Shortly after my blog post, I received an email about our reunion − indeed, there would be one thanks to three special alumni along with a number of others. Of course, I had to do my part of contributing to the event and promptly volunteered to do a reunion yearbook. Creating and distributing a questionnaire allowed me to ask the obligatory questions like family and past career/jobs, but it also presented the opportunity to ask my fellow alums to describe themselves today. Although there were not as many responses as I had hoped, the book was a hit and very much worth all my time and effort.
I was especially proud of the prevailing attitudes of my former classmates. Many chose altruistic careers, lived adventurous lives, and had impressive accomplishments whether professional or personal, but the true test of knowing who we were came when I asked their philosophy of life, favorite quote, or words they live by.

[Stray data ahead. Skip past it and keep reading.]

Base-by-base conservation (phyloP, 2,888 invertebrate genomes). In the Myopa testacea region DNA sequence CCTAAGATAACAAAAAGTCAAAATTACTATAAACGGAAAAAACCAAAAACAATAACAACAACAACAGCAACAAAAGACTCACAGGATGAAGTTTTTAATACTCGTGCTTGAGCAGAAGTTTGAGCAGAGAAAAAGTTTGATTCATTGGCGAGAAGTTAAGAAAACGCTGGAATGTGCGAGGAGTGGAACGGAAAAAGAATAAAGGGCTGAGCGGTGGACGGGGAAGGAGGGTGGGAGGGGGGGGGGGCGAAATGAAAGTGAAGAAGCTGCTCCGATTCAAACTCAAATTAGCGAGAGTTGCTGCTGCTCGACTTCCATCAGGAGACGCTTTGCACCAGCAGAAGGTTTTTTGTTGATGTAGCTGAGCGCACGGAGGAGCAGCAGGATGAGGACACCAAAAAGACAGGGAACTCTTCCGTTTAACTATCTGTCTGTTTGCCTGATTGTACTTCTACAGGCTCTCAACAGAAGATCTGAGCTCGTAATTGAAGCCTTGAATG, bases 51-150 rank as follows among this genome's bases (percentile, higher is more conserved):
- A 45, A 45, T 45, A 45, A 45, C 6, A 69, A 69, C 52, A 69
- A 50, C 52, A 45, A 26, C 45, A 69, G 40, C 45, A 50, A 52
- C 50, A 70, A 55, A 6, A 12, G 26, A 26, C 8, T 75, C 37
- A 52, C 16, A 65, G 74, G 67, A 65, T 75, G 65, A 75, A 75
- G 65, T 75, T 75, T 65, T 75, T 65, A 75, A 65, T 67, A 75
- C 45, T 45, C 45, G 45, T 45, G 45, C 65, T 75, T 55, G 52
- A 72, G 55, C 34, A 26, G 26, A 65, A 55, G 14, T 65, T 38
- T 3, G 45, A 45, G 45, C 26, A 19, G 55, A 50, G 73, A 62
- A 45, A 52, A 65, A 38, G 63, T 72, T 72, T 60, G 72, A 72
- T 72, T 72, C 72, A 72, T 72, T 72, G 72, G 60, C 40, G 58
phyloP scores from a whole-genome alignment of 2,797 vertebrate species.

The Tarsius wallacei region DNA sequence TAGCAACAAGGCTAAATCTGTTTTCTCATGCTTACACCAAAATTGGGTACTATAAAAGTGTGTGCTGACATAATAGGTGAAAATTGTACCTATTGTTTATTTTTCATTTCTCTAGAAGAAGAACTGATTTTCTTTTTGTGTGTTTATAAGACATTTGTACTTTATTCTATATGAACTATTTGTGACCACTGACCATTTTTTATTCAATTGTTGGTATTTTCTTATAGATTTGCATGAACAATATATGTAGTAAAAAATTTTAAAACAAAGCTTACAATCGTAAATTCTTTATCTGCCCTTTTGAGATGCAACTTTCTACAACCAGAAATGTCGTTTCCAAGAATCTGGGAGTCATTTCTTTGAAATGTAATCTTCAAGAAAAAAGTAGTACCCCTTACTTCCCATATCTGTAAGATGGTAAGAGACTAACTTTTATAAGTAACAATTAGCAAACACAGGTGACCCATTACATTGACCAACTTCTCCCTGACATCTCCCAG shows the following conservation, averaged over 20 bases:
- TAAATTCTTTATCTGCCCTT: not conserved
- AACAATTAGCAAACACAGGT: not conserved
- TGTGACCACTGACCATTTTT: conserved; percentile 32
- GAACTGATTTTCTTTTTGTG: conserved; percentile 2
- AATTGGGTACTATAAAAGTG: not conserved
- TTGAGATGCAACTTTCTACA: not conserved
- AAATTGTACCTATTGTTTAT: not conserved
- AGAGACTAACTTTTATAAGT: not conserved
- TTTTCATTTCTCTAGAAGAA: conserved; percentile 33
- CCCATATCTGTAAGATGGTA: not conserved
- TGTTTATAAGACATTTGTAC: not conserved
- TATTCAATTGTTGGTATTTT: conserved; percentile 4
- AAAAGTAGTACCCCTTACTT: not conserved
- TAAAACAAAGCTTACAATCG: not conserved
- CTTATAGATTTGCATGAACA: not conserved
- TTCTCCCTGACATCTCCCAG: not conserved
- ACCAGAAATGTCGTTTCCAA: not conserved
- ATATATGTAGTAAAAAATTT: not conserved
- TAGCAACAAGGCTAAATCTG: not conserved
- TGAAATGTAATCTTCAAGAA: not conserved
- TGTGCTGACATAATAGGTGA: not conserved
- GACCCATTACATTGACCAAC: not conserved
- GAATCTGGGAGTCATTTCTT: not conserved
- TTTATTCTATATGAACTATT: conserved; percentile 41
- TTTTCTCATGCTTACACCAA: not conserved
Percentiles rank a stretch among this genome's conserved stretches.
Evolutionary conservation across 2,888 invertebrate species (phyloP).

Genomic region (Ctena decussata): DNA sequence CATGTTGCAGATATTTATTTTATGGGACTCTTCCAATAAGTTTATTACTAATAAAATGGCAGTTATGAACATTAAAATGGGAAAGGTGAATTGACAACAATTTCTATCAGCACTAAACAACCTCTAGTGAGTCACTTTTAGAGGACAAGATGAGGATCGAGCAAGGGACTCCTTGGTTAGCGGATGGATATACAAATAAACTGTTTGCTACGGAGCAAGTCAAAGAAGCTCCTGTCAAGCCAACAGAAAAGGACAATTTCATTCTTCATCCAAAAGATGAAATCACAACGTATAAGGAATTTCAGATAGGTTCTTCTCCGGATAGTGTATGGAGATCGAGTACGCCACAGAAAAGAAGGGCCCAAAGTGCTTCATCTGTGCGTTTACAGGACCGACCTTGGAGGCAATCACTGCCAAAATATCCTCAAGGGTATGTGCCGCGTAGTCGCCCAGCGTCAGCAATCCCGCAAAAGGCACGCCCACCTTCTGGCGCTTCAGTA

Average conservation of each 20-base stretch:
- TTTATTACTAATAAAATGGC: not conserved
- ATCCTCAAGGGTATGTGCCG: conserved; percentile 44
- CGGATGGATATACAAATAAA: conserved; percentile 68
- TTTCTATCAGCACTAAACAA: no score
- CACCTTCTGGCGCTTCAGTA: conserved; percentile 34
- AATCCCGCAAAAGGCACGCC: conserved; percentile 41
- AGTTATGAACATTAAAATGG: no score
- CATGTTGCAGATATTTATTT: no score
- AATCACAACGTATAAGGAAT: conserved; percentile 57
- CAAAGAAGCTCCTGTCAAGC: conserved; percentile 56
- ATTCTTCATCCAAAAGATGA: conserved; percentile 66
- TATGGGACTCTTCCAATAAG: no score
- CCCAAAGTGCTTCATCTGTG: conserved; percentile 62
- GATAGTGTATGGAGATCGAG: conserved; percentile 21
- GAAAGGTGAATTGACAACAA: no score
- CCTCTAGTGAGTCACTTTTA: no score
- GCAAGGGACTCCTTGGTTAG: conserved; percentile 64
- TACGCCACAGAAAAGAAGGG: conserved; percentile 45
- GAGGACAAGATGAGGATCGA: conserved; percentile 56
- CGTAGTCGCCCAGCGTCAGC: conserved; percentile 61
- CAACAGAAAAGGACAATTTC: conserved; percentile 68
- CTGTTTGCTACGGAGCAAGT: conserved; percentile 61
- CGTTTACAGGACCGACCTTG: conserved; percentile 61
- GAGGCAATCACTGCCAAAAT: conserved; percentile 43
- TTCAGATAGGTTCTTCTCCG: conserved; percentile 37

Perhaps because we are getting older and well past half our life span, most cited living and enjoying the present, and valuing family. Many also indicated their faith as a factor in how they perceive and live in this world. It all made me grateful.
As a person of faith, I don't see most things as coincidences; I see them as blessings or even interruptions in our normal lives that make us pay attention. Whatever comes our way in the future, the reunion was a small glimpse of what we share on a more global scale − our humanity. That was greatly exemplified by how happy we were to see each other, even those with whom we weren't particularly close to in high school. What was not common to us then, is now.
We are older, and I dare say, better versions of our younger selves. We have learned many of life's lessons, and are keenly aware we are just a small (although important) part of this big, beautiful world. Yes, it was a blast from the last and I am grateful.